Information asymmetry, ranchettes, econometric models, perceived distribution


Owners of modest-sized,recreation-oriented ranch properties, known as “ranchettes,” appear to judge a key characteristic of the quality of their properties, the extent of vegetative “greenness,” based on their own observation,despite the greater reliability of publicly available climate data. The discrepancy between personal observation and public data is perceived erroneously by owners as reflecting an information asymmetry that favors the former. The consequence of this misperception is adverse selection: transplant owners, who are not familiar with long-term local weather patterns from direct observation, delay the sale of properties that are greener during their term of ownership. Econometric evidence is presented from the analysis of 694 ranchette sales in Yavapai County, Arizona during 1991-2000. The results demonstrate that the efficiency of the market mechanism is affected not just by the actual distribution of information on quality, but by its perceived distribution.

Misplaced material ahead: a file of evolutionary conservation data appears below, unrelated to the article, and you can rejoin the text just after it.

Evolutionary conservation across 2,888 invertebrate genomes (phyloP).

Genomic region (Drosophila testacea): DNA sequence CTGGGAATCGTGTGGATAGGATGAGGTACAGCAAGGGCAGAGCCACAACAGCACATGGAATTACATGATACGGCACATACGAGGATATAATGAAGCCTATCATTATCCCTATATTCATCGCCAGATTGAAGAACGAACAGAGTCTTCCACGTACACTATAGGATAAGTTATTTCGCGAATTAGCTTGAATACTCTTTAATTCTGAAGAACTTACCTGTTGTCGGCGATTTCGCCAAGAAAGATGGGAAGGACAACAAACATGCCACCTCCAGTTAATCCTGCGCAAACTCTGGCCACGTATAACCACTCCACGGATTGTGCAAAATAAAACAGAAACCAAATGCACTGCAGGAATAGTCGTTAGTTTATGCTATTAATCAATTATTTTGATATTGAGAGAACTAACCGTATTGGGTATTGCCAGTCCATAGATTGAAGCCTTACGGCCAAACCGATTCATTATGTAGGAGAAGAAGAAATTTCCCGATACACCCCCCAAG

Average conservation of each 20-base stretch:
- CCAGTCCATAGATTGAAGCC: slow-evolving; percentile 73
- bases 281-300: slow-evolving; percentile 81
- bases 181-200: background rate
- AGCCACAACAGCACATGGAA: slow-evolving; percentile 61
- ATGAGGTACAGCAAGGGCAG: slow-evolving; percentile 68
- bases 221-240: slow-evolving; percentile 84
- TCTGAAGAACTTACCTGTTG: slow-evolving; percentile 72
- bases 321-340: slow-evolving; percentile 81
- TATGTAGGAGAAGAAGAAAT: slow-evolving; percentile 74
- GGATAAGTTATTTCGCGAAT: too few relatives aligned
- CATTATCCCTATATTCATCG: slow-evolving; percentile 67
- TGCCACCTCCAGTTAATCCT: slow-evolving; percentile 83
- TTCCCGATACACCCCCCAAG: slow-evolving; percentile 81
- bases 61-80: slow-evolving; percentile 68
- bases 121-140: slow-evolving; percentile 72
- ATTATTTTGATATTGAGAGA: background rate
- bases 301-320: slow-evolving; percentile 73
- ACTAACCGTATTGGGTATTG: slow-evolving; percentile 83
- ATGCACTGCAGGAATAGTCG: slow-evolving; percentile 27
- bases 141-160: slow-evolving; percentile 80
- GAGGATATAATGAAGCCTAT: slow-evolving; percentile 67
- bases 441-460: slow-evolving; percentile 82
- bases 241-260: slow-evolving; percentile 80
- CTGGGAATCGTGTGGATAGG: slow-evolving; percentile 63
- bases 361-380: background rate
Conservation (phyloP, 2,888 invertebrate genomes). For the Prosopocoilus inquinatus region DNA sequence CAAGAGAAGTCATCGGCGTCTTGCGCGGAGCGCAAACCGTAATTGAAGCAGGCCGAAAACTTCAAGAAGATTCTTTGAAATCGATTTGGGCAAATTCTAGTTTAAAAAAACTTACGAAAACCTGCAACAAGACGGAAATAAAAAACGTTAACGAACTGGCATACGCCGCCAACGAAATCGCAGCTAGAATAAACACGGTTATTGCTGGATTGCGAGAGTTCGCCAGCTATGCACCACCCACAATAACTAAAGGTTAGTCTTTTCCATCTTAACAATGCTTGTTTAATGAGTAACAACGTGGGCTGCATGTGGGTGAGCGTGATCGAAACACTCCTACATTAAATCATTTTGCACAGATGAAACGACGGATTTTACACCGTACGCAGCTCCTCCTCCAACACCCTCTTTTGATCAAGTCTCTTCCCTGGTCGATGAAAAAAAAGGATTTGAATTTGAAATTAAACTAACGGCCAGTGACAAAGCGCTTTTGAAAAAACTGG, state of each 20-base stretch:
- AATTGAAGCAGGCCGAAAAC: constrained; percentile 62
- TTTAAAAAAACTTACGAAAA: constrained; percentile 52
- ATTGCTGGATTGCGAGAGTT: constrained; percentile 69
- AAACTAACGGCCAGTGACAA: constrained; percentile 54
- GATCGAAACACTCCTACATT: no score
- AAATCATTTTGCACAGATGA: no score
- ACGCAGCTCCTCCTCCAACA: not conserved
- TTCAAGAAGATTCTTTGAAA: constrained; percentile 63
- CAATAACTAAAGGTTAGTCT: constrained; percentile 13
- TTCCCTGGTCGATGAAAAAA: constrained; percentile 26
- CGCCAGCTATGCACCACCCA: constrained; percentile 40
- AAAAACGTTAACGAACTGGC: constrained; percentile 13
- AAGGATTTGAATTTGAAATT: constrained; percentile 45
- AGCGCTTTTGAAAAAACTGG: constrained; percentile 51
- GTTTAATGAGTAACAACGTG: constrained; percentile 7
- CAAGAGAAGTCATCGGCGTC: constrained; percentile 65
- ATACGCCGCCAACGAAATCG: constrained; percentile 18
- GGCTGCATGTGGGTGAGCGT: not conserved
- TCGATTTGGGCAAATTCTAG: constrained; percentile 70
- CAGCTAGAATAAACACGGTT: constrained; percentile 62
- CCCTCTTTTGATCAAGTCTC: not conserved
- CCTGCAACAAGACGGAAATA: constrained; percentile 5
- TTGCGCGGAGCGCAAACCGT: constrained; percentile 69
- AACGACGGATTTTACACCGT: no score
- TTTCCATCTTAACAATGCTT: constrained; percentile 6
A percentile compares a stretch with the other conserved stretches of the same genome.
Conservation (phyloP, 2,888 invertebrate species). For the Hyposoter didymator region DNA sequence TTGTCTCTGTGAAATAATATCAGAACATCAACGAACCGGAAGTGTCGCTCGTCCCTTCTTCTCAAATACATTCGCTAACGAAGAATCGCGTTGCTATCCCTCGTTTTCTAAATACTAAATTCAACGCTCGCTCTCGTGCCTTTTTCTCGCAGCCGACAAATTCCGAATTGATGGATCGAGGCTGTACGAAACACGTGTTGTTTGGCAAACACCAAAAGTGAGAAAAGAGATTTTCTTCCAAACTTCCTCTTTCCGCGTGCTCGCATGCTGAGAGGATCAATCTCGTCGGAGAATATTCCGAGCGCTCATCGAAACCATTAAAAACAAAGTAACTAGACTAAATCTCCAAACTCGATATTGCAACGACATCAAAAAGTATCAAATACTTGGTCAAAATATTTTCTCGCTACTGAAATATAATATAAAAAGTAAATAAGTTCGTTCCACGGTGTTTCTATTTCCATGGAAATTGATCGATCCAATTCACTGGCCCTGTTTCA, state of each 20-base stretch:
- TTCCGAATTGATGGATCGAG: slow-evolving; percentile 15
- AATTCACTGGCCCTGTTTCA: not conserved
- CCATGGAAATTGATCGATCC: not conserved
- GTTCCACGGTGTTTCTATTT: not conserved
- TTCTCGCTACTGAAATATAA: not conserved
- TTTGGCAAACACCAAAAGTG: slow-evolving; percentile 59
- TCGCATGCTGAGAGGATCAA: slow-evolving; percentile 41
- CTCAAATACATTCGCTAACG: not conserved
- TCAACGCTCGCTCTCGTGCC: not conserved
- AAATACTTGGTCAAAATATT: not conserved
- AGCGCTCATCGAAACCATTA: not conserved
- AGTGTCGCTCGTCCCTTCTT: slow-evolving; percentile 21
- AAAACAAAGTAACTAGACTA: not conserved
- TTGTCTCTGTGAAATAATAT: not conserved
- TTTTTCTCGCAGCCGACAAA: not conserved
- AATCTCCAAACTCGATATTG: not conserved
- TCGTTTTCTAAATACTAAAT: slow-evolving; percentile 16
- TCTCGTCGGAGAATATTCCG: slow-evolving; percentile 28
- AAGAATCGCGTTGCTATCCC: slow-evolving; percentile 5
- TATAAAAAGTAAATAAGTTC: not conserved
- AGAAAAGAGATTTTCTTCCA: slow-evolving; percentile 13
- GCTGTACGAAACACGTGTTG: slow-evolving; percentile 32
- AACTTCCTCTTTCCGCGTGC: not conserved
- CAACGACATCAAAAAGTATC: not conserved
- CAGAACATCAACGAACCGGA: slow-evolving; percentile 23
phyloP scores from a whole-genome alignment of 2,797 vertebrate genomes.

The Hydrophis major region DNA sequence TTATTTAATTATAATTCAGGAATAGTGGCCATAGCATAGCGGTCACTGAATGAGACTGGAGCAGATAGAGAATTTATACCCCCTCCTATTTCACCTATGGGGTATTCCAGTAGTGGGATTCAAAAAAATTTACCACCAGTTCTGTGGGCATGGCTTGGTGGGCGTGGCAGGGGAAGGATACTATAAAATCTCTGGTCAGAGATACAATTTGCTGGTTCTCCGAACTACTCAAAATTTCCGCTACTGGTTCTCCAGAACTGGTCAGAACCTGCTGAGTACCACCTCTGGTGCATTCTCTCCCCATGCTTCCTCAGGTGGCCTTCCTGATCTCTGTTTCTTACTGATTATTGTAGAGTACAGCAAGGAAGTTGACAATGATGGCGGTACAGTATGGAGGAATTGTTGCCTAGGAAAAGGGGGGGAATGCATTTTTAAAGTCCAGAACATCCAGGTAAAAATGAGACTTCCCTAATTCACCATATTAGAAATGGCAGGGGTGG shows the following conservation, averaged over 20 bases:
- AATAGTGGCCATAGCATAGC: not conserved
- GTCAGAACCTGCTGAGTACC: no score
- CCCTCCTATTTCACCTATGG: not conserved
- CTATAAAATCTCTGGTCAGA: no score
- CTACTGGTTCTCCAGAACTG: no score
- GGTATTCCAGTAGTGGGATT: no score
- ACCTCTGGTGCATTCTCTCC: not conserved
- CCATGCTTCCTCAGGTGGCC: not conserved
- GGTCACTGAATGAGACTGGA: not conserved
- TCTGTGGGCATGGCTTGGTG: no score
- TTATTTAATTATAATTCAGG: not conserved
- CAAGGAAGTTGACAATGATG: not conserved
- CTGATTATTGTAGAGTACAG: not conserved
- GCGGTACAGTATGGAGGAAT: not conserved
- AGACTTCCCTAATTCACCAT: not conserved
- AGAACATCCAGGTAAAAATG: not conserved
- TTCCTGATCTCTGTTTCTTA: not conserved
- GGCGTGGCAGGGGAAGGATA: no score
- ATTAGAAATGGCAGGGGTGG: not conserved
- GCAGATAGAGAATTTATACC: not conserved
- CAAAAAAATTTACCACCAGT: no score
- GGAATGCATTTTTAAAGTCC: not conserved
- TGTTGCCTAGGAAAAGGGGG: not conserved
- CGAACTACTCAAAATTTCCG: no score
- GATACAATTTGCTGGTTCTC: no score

Please note: You will need a PDF reader to view this file.

Included in

Business Commons



To view the content in your browser, please download Adobe Reader or, alternately,
you may Download the file to your hard drive.

NOTE: The latest versions of Adobe Reader do not support viewing PDF files within Firefox on Mac OS and if you are using a modern (Intel) Mac, there is no official plugin for viewing PDF files within the browser window.